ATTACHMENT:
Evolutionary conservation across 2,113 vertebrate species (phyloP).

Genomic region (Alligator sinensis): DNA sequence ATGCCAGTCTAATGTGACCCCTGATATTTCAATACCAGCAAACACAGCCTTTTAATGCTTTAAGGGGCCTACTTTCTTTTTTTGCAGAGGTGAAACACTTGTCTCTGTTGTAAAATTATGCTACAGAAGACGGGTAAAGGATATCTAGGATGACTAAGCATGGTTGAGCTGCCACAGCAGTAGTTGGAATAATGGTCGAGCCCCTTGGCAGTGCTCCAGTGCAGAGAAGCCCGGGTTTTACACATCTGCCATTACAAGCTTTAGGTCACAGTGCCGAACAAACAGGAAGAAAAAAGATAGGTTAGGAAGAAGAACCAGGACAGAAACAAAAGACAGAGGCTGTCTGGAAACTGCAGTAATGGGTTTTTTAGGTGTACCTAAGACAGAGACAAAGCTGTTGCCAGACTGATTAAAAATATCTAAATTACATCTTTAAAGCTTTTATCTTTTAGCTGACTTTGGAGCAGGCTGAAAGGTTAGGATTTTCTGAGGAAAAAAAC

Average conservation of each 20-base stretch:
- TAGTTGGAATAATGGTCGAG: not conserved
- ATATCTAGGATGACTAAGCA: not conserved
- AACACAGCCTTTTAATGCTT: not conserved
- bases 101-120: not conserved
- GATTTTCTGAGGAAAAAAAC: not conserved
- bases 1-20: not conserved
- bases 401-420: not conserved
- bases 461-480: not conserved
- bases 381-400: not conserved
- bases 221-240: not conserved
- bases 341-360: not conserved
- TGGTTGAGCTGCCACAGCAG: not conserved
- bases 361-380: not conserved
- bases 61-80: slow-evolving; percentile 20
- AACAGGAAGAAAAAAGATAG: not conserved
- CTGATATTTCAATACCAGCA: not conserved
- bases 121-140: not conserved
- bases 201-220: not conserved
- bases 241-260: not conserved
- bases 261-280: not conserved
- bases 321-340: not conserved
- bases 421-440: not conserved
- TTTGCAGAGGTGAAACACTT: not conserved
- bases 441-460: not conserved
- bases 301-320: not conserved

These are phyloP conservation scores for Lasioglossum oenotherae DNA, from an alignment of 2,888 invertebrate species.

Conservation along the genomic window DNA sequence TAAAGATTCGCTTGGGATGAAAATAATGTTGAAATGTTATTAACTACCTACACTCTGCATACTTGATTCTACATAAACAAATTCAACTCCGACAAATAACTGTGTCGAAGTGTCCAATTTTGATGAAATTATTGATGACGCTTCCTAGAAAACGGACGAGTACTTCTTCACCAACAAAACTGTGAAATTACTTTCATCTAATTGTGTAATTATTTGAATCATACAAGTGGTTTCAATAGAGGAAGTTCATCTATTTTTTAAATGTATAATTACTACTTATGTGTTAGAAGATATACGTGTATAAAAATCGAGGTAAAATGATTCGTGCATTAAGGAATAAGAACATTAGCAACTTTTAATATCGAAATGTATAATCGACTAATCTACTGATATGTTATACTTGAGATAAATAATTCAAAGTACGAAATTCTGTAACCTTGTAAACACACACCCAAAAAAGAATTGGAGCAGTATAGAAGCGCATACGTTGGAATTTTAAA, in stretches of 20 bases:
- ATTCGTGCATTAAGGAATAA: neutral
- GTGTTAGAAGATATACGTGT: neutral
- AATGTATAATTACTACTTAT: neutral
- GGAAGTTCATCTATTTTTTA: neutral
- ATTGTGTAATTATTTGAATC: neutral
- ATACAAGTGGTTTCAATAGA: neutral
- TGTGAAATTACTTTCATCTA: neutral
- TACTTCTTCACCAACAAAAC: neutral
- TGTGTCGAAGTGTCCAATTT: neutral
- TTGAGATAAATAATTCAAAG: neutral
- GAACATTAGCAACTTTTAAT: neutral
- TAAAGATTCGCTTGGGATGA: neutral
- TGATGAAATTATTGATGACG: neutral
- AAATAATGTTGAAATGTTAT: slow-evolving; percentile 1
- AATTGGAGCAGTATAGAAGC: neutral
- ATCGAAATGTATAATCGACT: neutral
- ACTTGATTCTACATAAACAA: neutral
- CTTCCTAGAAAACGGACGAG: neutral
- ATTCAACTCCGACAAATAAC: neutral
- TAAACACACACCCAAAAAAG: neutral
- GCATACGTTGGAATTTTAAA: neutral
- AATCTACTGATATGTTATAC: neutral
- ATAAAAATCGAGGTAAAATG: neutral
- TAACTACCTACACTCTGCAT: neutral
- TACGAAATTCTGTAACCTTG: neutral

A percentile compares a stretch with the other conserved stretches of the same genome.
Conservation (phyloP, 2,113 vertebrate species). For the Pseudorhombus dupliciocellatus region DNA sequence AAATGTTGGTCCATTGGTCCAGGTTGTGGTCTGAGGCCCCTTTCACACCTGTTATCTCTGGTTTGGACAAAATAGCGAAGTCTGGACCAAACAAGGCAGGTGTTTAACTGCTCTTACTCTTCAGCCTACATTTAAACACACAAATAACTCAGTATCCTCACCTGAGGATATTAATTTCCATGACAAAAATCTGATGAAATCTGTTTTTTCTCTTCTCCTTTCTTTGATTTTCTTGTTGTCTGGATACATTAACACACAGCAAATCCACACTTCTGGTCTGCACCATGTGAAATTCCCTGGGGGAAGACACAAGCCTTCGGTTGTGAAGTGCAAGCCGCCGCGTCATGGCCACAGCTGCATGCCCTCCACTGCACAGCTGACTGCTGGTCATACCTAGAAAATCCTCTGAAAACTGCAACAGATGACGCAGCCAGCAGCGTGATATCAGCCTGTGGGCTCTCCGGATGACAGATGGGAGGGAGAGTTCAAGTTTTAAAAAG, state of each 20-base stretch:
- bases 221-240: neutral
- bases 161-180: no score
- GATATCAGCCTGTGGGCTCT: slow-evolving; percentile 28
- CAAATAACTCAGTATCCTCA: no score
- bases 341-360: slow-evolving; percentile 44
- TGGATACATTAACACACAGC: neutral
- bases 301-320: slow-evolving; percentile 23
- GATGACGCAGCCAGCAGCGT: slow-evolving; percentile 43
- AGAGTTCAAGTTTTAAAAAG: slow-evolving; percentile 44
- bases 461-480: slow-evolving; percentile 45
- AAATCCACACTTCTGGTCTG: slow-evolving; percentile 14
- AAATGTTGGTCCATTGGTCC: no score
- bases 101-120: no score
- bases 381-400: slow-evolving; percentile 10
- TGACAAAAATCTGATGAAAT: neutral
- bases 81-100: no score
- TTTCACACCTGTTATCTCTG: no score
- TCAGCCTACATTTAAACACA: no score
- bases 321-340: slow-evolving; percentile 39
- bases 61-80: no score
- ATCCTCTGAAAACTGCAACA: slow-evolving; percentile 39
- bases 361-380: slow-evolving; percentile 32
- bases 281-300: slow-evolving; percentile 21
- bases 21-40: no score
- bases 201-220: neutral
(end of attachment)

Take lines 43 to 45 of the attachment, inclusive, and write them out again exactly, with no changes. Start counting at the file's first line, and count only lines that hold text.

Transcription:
- TGATGAAATTATTGATGACG: neutral
- AAATAATGTTGAAATGTTAT: slow-evolving; percentile 1
- AATTGGAGCAGTATAGAAGC: neutral